A Hunter Review, plus Parker and libertarianism

Pocket Books (1962)

In the comments, Olman Feelyus highlights his review of The Hunter (the first of a threatened many Stark reviews). The whole thing is worth reading, but this passage stuck out:

Ultimately, personal liberty is what the Parker books are about. Parker is an individual, a free radical, attached to no institution, organization, woman or job. The bulk of the series focuses on the individual jobs, the complications therein and the work that Parker needs to do to maintain such an idiosyncratic lifestyle. But the overarching theme of the entire series is what happens when institutions try to restrict Parker’s freedom.

One reason I found this passage interesting is because, in revamping this site, I went through a lot of old e-mail, and rediscovered something Brian Garfield (author of Death Wish, Death Sentence, Hopscotch, and many others) wrote to me some years back when discussing a screenplay he’d done for an aborted film adaptation of Butcher’s Moon:

I vividly remember how [Death Wish director associated with the project] Michael Winner – not usually noted for his warm, tender or cuddly aspect – wanted to have Parker “humanized”; I think the choice was between a puppy dog and a kid playing ball in the street — Parker saves the kid from being run over, something like that. Both Don and I insisted that Parker, the ultimate libertarian even though he probably never read Ayn Rand, might observe the event, but would leave all of them alone to their own fates – the ball, the car, and the kid.

I’ve noticed through years of reading about Stark and corresponding with and talking to Parker readers that there seem to be many libertarians amongst the books’ fan base. That could be coincidental, or it may because libertarians sympathize with Parker’s obsession with having near-complete freedom, even if they would likely agree that Parker’s means should not be used to achieve that freedom.

Mr. Garfield’s comments, though, suggest that the Parker novels could be seen as a criticism of libertarianism, at least in its purest form. The novels could well be saying, this is what the world looks like when self-interest is the primary motivator. And I do mean “the world,” as nearly everyone in the Parker universe is corrupt and thinking of himself first and foremost–it isn’t just Parker.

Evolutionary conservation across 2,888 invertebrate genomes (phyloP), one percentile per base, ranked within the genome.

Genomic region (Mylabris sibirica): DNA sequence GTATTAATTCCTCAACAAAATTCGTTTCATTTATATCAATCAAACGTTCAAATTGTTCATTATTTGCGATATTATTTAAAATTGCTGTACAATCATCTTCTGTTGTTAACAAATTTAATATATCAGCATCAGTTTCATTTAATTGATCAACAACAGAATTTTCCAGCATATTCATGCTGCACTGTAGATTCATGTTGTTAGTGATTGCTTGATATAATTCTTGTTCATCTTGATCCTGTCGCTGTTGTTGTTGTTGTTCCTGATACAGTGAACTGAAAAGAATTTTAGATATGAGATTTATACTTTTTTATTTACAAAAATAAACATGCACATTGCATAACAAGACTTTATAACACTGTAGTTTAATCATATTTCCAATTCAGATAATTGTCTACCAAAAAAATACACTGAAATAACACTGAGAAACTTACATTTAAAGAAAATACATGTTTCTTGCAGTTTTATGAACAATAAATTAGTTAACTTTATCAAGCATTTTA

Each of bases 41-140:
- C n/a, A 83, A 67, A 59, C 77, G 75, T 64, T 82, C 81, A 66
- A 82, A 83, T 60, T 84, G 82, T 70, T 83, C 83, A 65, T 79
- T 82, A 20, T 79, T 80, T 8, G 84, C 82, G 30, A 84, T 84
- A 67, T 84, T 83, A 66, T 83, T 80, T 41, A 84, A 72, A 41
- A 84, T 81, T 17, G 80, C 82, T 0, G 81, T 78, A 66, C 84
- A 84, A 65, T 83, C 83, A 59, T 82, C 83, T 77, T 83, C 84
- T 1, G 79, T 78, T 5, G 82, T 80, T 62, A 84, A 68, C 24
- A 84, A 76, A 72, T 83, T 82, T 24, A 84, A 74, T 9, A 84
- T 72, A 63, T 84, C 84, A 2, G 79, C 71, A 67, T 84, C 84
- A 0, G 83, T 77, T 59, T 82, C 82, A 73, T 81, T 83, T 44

I’ll leave it to others to do a more in-depth analysis–I mostly gave that sort of stuff up the day I finished my English degree. But I do think it is an interesting prism through which the novels can be viewed.

[For the record, this piece is in no way meant to imply that I (or Westlake) am endorsing or denigrating libertarianism, any more than if I wrote that one could easily do a Marxist take on The Ax that it would mean that either I or Westlake was a Marxist. I am merely suggesting a possible ideological framework that one could use in interpreting the books. That is all.

I’m also not saying that the Parker novels appeal primarily to libertarians. I have noticed that Westlake’s readership falls all over the political map–center-right William Kristol is a huge fan, as is center-left Stephen King. And I don’t know if director Costa-Govras is a Westlake fan or just thought it would be good source material, but judging by what I have read, his film of The Ax (as Le Couperet) is a Marxist take.]